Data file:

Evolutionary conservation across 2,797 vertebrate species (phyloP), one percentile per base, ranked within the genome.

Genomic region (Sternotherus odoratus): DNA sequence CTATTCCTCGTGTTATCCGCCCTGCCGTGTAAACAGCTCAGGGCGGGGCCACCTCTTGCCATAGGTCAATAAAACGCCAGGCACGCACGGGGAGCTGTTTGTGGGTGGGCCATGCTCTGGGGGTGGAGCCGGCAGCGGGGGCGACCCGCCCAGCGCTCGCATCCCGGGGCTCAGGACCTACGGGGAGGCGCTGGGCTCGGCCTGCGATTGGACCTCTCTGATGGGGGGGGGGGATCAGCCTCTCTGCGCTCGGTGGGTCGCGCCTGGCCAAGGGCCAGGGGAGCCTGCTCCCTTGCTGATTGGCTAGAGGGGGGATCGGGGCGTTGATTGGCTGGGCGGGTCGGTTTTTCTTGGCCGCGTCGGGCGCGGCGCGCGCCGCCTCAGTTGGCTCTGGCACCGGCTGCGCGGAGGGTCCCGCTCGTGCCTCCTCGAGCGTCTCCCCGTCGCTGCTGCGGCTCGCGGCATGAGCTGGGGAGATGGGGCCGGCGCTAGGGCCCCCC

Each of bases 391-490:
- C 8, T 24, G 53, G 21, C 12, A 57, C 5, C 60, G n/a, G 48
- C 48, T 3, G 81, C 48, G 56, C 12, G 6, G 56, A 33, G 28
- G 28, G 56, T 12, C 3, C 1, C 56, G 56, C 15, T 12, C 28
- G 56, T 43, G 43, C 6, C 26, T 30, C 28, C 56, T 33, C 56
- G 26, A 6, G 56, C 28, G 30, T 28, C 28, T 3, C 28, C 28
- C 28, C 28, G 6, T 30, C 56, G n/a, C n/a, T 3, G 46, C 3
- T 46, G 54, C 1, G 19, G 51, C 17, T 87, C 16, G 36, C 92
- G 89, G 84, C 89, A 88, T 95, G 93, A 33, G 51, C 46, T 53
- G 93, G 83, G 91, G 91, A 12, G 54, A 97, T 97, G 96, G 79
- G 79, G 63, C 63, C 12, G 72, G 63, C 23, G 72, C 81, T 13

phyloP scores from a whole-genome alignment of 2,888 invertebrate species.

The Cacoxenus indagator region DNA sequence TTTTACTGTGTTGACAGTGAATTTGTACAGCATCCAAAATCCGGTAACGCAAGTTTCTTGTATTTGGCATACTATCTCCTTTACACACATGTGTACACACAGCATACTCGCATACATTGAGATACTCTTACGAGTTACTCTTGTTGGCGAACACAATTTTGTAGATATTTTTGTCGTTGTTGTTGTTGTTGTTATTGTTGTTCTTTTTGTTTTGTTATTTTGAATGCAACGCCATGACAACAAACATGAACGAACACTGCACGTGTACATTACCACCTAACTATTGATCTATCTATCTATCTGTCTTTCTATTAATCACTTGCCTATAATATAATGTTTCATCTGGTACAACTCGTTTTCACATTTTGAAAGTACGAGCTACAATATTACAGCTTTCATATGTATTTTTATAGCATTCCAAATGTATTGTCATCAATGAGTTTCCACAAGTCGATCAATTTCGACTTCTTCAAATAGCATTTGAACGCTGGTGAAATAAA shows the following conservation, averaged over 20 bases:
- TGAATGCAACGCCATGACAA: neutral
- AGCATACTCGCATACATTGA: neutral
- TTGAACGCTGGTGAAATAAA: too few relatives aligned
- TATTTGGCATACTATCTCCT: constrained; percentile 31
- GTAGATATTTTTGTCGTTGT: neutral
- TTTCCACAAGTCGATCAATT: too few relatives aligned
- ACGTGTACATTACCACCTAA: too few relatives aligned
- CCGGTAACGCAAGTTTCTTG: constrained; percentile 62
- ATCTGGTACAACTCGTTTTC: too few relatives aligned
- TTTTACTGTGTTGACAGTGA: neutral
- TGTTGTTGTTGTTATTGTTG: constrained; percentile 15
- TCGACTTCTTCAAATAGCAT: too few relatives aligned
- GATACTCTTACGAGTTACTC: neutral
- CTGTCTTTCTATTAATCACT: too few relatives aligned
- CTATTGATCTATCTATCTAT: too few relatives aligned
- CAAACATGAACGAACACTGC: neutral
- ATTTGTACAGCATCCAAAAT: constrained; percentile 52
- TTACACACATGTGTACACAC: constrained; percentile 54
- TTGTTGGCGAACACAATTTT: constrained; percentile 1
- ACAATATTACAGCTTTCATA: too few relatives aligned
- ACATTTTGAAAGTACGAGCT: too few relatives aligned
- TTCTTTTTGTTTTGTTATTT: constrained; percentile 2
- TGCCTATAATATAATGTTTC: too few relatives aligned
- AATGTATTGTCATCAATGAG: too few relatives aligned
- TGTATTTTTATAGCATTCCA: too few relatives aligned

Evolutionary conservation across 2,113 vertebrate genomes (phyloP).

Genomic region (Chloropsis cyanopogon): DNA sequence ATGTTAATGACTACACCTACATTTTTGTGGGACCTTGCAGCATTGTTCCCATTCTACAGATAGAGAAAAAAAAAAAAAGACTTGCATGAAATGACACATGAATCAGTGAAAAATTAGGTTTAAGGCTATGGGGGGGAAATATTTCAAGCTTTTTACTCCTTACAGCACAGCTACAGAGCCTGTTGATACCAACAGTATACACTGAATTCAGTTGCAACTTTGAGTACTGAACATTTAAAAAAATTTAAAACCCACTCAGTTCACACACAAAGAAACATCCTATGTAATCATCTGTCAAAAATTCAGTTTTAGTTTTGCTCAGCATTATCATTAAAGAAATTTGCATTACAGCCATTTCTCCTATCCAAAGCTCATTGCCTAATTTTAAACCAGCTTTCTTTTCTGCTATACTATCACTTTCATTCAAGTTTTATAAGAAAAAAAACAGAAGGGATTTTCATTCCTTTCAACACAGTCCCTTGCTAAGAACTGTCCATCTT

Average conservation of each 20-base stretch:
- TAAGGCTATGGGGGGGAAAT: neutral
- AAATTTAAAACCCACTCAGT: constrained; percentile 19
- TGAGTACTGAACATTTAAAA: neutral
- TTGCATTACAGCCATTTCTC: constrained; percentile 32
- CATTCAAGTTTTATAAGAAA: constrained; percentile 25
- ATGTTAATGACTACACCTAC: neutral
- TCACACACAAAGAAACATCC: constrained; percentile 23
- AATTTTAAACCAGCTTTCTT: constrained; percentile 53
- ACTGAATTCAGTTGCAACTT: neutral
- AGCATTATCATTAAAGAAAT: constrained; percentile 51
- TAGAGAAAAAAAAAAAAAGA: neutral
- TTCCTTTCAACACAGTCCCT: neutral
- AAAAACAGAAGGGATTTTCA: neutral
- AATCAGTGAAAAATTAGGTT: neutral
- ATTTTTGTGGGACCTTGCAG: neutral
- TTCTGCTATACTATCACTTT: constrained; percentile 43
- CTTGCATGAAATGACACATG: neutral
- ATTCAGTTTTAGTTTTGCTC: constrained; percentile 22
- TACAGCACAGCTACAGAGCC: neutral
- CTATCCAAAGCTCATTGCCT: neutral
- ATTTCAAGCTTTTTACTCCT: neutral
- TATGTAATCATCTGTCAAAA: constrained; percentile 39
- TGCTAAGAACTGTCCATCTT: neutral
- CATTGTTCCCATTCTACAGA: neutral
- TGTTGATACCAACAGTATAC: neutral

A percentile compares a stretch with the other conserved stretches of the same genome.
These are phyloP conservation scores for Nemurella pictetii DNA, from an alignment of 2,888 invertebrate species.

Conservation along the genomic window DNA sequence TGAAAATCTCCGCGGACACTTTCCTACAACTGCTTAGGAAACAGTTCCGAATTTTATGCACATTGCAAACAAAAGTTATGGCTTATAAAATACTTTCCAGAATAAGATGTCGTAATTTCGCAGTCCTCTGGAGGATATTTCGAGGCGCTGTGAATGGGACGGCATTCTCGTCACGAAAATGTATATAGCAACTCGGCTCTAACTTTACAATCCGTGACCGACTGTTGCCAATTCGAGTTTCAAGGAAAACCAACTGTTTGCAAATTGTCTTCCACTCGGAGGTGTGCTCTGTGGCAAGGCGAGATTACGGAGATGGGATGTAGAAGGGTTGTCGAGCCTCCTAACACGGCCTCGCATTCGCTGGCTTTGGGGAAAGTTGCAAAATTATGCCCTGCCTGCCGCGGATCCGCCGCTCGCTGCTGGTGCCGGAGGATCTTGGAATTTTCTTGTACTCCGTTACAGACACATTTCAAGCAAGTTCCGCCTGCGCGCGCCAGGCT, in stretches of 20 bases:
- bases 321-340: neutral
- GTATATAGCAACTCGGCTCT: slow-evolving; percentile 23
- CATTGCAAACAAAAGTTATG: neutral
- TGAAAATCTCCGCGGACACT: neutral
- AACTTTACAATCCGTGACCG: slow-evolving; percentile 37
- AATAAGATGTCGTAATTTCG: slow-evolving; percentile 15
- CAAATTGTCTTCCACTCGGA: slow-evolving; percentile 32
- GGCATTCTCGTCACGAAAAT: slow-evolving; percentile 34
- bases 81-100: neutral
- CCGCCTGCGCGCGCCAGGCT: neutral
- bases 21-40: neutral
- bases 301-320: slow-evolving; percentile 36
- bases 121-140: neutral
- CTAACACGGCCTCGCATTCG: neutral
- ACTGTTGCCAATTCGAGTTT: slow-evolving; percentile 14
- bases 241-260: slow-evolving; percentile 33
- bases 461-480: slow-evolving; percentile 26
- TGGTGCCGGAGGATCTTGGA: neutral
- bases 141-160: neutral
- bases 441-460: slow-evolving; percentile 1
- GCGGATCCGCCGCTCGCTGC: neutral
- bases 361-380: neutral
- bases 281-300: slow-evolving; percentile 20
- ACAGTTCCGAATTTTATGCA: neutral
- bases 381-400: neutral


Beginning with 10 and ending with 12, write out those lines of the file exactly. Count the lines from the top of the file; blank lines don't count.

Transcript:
- T 46, G 54, C 1, G 19, G 51, C 17, T 87, C 16, G 36, C 92
- G 89, G 84, C 89, A 88, T 95, G 93, A 33, G 51, C 46, T 53
- G 93, G 83, G 91, G 91, A 12, G 54, A 97, T 97, G 96, G 79